Schork: Consumer Confidence Sluggish, but Up
Tuesday saw the Conference Board’s consumer confidence index rise to 50.2 in October, above the 49.9 expected by analysts but still sluggish compared to historical norms. September was revised slightly higher from 48.5 to 48.6.
In historical terms, the year-on-year change reversed from an 8.99% deficit in September to a 3.08% surplus in October. Yet we remain well off the 94.42% YoY surplus seen in March, and we are 34.18% below the ten year average. The Present Situation index increased slightly from 23.3 to 23.9 but the larger gain came from the Expectations index, which rose from 65.5 to 67.8 – it seems consumers are expecting an improvement post mid-term elections.
If home sales could be used as an indicator for consumer confidence, what can the latter be used as an indicator for? The USDEUR would be a contender. As illustrated in today’s issue of The Schork Report (request copy), we graphed consumer confidence against the dollar, along with changes in the Federal Open Market Committee’s (FOMC) rate decisions.
Expectedly, confidence and the USDEUR move in tandem (a weaker dollar makes imports expensive and vice versa) outside of federal fund decisions, which cause a short term discrepancy as the dollar strengthens but confidence decreases as consumers worry about the cost of borrowing or vice versa.
"As soon as consumers begin spending big, the FOMC will have to weigh whether to hike interest rates to curb inflation. That fear of interest rate hikes could lead to speculative strength in the dollar which tends to lead to weakness in crude oil."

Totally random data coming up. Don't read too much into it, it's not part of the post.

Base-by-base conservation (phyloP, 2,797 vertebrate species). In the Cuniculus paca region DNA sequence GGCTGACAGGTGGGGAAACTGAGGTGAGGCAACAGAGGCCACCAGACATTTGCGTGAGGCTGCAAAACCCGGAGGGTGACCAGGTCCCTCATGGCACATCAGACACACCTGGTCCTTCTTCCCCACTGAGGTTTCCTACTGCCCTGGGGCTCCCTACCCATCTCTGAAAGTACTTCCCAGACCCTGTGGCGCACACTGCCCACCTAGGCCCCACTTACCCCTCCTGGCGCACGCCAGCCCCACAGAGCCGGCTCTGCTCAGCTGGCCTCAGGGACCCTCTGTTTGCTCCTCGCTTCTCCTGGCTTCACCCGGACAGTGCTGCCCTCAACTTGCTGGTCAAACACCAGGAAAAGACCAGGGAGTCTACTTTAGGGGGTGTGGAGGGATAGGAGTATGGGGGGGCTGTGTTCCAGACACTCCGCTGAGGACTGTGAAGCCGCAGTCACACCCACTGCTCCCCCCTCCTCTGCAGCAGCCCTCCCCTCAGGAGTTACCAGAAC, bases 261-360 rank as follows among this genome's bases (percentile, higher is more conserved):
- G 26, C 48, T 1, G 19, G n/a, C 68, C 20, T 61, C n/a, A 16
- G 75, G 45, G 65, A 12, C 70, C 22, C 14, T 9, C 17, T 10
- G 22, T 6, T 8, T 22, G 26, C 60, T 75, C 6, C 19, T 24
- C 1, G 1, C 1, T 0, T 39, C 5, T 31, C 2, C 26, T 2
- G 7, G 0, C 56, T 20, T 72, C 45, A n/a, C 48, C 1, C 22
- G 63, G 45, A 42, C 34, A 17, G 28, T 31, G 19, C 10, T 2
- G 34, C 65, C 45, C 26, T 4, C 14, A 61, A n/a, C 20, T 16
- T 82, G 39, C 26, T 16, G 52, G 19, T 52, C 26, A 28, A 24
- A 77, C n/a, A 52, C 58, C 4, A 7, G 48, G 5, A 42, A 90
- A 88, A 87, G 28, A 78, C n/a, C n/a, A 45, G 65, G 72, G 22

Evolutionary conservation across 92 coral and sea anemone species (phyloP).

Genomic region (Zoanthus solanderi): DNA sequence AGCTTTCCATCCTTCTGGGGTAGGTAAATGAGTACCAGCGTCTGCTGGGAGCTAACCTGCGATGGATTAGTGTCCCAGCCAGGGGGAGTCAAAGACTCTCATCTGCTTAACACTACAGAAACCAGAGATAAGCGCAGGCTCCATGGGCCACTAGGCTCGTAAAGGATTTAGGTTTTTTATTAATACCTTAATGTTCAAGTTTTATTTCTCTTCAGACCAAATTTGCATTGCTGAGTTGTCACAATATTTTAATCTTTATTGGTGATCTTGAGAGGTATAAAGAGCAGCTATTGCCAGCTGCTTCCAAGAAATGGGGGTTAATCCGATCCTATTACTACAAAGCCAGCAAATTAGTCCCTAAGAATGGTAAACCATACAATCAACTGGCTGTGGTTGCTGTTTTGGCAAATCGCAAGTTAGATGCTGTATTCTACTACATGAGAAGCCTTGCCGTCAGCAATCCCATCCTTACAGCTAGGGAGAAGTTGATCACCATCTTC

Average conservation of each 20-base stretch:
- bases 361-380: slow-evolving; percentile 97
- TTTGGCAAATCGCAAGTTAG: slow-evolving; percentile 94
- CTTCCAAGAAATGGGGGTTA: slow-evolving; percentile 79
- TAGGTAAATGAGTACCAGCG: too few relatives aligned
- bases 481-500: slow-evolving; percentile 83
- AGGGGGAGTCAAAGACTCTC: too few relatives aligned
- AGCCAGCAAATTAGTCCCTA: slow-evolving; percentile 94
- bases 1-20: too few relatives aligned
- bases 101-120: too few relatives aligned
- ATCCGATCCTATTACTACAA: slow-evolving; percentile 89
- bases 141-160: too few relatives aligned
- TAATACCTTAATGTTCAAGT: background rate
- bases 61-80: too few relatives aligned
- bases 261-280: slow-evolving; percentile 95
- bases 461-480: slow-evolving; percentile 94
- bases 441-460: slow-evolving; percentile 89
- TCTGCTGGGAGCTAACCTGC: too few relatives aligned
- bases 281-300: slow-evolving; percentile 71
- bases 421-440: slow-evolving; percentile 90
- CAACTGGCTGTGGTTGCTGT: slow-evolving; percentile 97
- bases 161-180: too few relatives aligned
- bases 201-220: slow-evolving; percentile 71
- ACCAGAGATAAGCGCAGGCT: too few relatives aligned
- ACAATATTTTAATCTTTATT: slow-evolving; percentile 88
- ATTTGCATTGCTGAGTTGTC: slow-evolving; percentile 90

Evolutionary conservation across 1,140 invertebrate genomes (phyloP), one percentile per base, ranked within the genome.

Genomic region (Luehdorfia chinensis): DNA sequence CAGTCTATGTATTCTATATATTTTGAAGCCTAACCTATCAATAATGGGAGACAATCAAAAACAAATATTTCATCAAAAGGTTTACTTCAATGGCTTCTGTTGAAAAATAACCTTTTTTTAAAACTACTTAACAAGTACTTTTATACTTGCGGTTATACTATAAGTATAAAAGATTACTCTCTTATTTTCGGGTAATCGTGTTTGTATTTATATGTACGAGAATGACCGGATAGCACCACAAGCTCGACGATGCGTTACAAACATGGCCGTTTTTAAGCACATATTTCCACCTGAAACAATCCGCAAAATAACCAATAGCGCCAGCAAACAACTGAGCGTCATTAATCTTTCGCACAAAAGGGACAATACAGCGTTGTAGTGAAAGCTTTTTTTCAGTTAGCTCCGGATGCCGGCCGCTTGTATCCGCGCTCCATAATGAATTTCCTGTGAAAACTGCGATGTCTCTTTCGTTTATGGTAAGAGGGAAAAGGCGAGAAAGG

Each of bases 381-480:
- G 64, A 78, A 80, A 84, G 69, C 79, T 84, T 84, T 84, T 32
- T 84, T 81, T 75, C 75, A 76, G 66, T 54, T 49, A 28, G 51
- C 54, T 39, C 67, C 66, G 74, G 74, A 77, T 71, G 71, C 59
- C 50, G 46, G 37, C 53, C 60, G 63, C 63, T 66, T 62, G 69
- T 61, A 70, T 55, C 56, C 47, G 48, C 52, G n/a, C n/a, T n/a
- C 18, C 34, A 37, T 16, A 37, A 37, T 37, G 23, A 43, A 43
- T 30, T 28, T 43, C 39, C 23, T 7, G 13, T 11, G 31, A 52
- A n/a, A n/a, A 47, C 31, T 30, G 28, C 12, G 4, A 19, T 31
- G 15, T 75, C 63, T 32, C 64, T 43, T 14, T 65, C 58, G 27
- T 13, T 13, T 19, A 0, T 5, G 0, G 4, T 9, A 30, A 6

Thus while the correlation was an inverse -0.534 when the Fed decreased the rate to 0.25% in December of 2008, it has shifted in to positive territory as of writing, currently standing at a firm 0.473. As soon as consumers begin spending big, the FOMC will have to weigh whether to hike interest rates to curb inflation. That fear of interest rate hikes could lead to speculative strength in the dollar which tends to lead to weakness in crude oil.
Thus analysts at The Schork Reportmaintain our bearish bias in advance of the FOMC’s next meeting on Nov 2-3.
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Stephen Schork is the Editor of The Schork Reportand has more than 17 years experience in physical commodity and derivatives trading, risk systems modeling and structured commodity finance.